Underinsured adults rose by 80 percent in just beyond the last 7 years, from 16 million to 29 million, a new study found.

Underinsured people are defined as those with health insurance all year but also with very high medical expenses relative to their income.

Underinsured people have “holes or limits in their plans which expose them to often unaffordable medical costs,” said Cathy Schoen, the lead author of the study and Senior VP of the Commonwealth Fund.

“Inadequate health insurance puts families’ health and financial security at risk,” said Karen Davis, the fund’s president.

Forty-four percent – 81 million - of U.S. adults were either underinsured or uninsured in 2010, a figure that has increased from 75 million in 2007 and 61 million in 2003, according to the study.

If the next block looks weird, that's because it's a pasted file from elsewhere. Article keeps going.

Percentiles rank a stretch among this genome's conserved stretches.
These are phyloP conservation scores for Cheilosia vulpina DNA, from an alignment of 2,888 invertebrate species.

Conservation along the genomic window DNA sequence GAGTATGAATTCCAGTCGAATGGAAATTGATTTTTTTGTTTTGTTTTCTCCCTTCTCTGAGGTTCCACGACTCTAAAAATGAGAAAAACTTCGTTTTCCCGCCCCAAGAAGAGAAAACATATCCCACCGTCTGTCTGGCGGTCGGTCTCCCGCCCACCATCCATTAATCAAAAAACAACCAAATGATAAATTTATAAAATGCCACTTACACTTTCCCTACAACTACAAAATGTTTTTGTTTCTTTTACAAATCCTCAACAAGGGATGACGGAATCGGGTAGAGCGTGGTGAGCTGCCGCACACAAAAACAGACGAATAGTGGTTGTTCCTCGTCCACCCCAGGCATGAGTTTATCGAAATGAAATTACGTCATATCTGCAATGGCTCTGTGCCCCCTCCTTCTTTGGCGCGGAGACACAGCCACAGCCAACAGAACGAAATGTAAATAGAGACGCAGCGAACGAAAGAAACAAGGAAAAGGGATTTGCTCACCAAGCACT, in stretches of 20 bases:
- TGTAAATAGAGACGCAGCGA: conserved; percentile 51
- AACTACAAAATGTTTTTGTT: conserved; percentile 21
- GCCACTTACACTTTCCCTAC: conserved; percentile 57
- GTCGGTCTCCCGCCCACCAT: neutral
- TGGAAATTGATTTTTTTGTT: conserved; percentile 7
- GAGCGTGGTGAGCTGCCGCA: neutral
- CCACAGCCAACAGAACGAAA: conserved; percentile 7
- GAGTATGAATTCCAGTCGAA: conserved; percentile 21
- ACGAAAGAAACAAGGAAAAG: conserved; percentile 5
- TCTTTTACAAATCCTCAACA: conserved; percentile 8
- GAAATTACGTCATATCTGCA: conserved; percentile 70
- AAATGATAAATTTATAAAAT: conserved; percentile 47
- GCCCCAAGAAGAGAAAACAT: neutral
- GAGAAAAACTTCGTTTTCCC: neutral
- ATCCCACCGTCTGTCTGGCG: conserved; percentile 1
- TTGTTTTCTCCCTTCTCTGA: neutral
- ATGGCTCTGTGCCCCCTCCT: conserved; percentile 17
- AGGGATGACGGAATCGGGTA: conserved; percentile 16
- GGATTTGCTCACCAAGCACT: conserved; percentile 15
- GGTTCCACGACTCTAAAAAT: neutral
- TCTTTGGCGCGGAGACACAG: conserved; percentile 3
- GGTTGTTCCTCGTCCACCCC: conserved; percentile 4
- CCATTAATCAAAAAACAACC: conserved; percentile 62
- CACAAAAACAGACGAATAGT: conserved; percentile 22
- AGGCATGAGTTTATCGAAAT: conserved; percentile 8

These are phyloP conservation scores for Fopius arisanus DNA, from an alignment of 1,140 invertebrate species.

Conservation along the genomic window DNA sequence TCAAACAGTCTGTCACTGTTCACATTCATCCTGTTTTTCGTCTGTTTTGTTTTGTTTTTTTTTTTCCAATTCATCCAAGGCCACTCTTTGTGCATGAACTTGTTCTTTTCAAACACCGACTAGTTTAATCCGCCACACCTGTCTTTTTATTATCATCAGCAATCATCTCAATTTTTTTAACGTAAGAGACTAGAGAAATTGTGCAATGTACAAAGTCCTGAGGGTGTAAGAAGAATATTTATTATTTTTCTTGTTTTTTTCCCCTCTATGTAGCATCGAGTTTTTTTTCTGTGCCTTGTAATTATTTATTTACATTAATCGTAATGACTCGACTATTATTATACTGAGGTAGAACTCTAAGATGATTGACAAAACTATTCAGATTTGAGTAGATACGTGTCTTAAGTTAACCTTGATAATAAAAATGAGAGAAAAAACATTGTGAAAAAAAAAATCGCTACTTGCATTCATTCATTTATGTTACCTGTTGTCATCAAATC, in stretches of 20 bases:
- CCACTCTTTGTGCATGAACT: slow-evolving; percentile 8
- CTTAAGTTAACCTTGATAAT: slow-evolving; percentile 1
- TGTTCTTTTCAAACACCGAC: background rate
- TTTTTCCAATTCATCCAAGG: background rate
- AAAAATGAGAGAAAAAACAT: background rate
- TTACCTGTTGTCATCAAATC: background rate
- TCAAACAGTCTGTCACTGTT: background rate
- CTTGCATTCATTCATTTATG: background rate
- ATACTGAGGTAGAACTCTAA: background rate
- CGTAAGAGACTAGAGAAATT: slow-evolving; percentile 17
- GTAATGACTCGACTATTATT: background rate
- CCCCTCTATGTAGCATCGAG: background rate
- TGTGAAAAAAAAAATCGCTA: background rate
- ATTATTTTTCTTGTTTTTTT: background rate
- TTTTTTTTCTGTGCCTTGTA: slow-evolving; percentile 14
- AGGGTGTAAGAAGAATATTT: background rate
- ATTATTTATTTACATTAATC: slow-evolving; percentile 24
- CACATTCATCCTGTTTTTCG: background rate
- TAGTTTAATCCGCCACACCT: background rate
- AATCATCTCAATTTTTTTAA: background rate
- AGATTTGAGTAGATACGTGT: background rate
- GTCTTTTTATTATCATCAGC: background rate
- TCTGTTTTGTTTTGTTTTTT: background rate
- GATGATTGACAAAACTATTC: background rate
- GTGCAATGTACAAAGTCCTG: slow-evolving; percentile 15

The study says that the 2010 health law supported by President Barack Obama and passed by the majority Democratic Congress could reduce the amount of underinsured by as much as 70 percent, according to the study.

That would bring the levels of uninsured to nearly the same levels as those in 2003.

Underinsured adults reported high rates of access concerns and financial stress. The study found that underinsured people go without needed health care and struggle to pay medical bills or medical debt at rates at times similar to those without health insurance.

Significant numbers of people – 46 percent - don’t fill a prescription, see a doctor when sick, or go without a recommended medical test or treatment.

The rate in similar categories for people with more adequate health insurance was 28 percent.

The study also compared the number of adults who had trouble paying their bills among underinsured (52 percent) and more adequately insured (27 percent.) Fifty-eight percent of uninsured people had trouble paying.